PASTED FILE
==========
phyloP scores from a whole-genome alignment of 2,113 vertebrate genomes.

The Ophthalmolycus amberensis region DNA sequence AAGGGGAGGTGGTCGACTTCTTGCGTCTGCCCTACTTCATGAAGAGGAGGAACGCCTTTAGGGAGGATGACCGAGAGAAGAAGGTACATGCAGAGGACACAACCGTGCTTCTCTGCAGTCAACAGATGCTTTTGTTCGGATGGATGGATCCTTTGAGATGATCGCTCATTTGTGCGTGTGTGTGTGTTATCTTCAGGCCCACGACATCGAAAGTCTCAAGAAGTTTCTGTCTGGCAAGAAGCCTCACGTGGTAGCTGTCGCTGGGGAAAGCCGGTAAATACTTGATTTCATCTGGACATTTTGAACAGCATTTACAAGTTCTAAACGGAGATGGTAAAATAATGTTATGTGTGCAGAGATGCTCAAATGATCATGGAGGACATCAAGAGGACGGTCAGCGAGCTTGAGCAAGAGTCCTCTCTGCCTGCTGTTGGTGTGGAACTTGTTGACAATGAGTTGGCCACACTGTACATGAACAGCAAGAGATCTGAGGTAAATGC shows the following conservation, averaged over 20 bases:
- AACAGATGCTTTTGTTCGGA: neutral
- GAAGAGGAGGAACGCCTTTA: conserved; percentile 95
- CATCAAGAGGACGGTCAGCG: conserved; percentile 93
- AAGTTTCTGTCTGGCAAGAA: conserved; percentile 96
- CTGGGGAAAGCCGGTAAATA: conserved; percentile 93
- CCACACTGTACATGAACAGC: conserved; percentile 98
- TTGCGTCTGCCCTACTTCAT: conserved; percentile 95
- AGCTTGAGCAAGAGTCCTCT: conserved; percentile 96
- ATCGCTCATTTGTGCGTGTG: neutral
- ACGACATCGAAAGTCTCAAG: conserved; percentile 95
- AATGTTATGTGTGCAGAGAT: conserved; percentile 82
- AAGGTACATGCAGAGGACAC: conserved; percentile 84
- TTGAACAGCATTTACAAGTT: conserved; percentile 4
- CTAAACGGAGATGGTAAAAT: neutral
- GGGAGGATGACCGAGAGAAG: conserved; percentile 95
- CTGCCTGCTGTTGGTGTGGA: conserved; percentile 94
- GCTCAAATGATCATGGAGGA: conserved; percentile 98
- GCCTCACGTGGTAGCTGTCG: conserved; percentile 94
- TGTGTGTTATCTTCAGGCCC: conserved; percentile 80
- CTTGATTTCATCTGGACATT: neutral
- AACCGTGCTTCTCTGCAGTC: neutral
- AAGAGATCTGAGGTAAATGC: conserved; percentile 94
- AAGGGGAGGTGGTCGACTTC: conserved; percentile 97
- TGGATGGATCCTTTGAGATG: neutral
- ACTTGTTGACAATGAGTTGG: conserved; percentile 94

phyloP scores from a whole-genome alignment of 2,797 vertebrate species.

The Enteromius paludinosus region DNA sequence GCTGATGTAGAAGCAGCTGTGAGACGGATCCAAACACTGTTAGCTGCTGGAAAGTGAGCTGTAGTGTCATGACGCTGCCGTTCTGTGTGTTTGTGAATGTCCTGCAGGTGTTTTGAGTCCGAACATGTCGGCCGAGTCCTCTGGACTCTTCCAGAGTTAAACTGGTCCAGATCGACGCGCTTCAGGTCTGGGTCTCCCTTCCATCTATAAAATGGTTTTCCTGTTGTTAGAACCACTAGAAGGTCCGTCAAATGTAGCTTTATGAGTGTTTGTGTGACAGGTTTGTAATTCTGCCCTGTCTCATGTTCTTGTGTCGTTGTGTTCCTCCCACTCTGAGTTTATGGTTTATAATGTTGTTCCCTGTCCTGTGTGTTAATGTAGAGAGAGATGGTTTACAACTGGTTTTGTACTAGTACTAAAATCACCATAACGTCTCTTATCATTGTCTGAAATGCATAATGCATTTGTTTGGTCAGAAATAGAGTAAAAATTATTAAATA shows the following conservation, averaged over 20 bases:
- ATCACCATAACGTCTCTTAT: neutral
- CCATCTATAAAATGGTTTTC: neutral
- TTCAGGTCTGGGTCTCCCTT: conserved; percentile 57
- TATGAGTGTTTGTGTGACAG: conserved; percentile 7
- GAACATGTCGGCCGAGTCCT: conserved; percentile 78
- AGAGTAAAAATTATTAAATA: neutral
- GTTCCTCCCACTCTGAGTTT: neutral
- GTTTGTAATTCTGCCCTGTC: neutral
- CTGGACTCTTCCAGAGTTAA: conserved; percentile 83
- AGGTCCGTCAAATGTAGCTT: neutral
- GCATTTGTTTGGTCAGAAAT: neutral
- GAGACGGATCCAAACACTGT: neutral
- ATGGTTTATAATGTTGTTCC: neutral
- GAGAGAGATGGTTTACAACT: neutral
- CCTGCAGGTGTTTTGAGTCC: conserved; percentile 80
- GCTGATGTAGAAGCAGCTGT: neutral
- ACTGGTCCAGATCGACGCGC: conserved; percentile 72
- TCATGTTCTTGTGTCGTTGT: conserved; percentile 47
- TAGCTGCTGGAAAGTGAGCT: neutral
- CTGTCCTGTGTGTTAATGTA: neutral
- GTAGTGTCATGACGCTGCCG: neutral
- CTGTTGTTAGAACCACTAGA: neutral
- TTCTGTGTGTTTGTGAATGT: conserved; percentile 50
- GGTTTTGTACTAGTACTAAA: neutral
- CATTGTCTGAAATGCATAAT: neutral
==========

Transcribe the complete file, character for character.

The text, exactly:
phyloP scores from a whole-genome alignment of 2,113 vertebrate genomes.

The Ophthalmolycus amberensis region DNA sequence AAGGGGAGGTGGTCGACTTCTTGCGTCTGCCCTACTTCATGAAGAGGAGGAACGCCTTTAGGGAGGATGACCGAGAGAAGAAGGTACATGCAGAGGACACAACCGTGCTTCTCTGCAGTCAACAGATGCTTTTGTTCGGATGGATGGATCCTTTGAGATGATCGCTCATTTGTGCGTGTGTGTGTGTTATCTTCAGGCCCACGACATCGAAAGTCTCAAGAAGTTTCTGTCTGGCAAGAAGCCTCACGTGGTAGCTGTCGCTGGGGAAAGCCGGTAAATACTTGATTTCATCTGGACATTTTGAACAGCATTTACAAGTTCTAAACGGAGATGGTAAAATAATGTTATGTGTGCAGAGATGCTCAAATGATCATGGAGGACATCAAGAGGACGGTCAGCGAGCTTGAGCAAGAGTCCTCTCTGCCTGCTGTTGGTGTGGAACTTGTTGACAATGAGTTGGCCACACTGTACATGAACAGCAAGAGATCTGAGGTAAATGC shows the following conservation, averaged over 20 bases:
- AACAGATGCTTTTGTTCGGA: neutral
- GAAGAGGAGGAACGCCTTTA: conserved; percentile 95
- CATCAAGAGGACGGTCAGCG: conserved; percentile 93
- AAGTTTCTGTCTGGCAAGAA: conserved; percentile 96
- CTGGGGAAAGCCGGTAAATA: conserved; percentile 93
- CCACACTGTACATGAACAGC: conserved; percentile 98
- TTGCGTCTGCCCTACTTCAT: conserved; percentile 95
- AGCTTGAGCAAGAGTCCTCT: conserved; percentile 96
- ATCGCTCATTTGTGCGTGTG: neutral
- ACGACATCGAAAGTCTCAAG: conserved; percentile 95
- AATGTTATGTGTGCAGAGAT: conserved; percentile 82
- AAGGTACATGCAGAGGACAC: conserved; percentile 84
- TTGAACAGCATTTACAAGTT: conserved; percentile 4
- CTAAACGGAGATGGTAAAAT: neutral
- GGGAGGATGACCGAGAGAAG: conserved; percentile 95
- CTGCCTGCTGTTGGTGTGGA: conserved; percentile 94
- GCTCAAATGATCATGGAGGA: conserved; percentile 98
- GCCTCACGTGGTAGCTGTCG: conserved; percentile 94
- TGTGTGTTATCTTCAGGCCC: conserved; percentile 80
- CTTGATTTCATCTGGACATT: neutral
- AACCGTGCTTCTCTGCAGTC: neutral
- AAGAGATCTGAGGTAAATGC: conserved; percentile 94
- AAGGGGAGGTGGTCGACTTC: conserved; percentile 97
- TGGATGGATCCTTTGAGATG: neutral
- ACTTGTTGACAATGAGTTGG: conserved; percentile 94

phyloP scores from a whole-genome alignment of 2,797 vertebrate species.

The Enteromius paludinosus region DNA sequence GCTGATGTAGAAGCAGCTGTGAGACGGATCCAAACACTGTTAGCTGCTGGAAAGTGAGCTGTAGTGTCATGACGCTGCCGTTCTGTGTGTTTGTGAATGTCCTGCAGGTGTTTTGAGTCCGAACATGTCGGCCGAGTCCTCTGGACTCTTCCAGAGTTAAACTGGTCCAGATCGACGCGCTTCAGGTCTGGGTCTCCCTTCCATCTATAAAATGGTTTTCCTGTTGTTAGAACCACTAGAAGGTCCGTCAAATGTAGCTTTATGAGTGTTTGTGTGACAGGTTTGTAATTCTGCCCTGTCTCATGTTCTTGTGTCGTTGTGTTCCTCCCACTCTGAGTTTATGGTTTATAATGTTGTTCCCTGTCCTGTGTGTTAATGTAGAGAGAGATGGTTTACAACTGGTTTTGTACTAGTACTAAAATCACCATAACGTCTCTTATCATTGTCTGAAATGCATAATGCATTTGTTTGGTCAGAAATAGAGTAAAAATTATTAAATA shows the following conservation, averaged over 20 bases:
- ATCACCATAACGTCTCTTAT: neutral
- CCATCTATAAAATGGTTTTC: neutral
- TTCAGGTCTGGGTCTCCCTT: conserved; percentile 57
- TATGAGTGTTTGTGTGACAG: conserved; percentile 7
- GAACATGTCGGCCGAGTCCT: conserved; percentile 78
- AGAGTAAAAATTATTAAATA: neutral
- GTTCCTCCCACTCTGAGTTT: neutral
- GTTTGTAATTCTGCCCTGTC: neutral
- CTGGACTCTTCCAGAGTTAA: conserved; percentile 83
- AGGTCCGTCAAATGTAGCTT: neutral
- GCATTTGTTTGGTCAGAAAT: neutral
- GAGACGGATCCAAACACTGT: neutral
- ATGGTTTATAATGTTGTTCC: neutral
- GAGAGAGATGGTTTACAACT: neutral
- CCTGCAGGTGTTTTGAGTCC: conserved; percentile 80
- GCTGATGTAGAAGCAGCTGT: neutral
- ACTGGTCCAGATCGACGCGC: conserved; percentile 72
- TCATGTTCTTGTGTCGTTGT: conserved; percentile 47
- TAGCTGCTGGAAAGTGAGCT: neutral
- CTGTCCTGTGTGTTAATGTA: neutral
- GTAGTGTCATGACGCTGCCG: neutral
- CTGTTGTTAGAACCACTAGA: neutral
- TTCTGTGTGTTTGTGAATGT: conserved; percentile 50
- GGTTTTGTACTAGTACTAAA: neutral
- CATTGTCTGAAATGCATAAT: neutral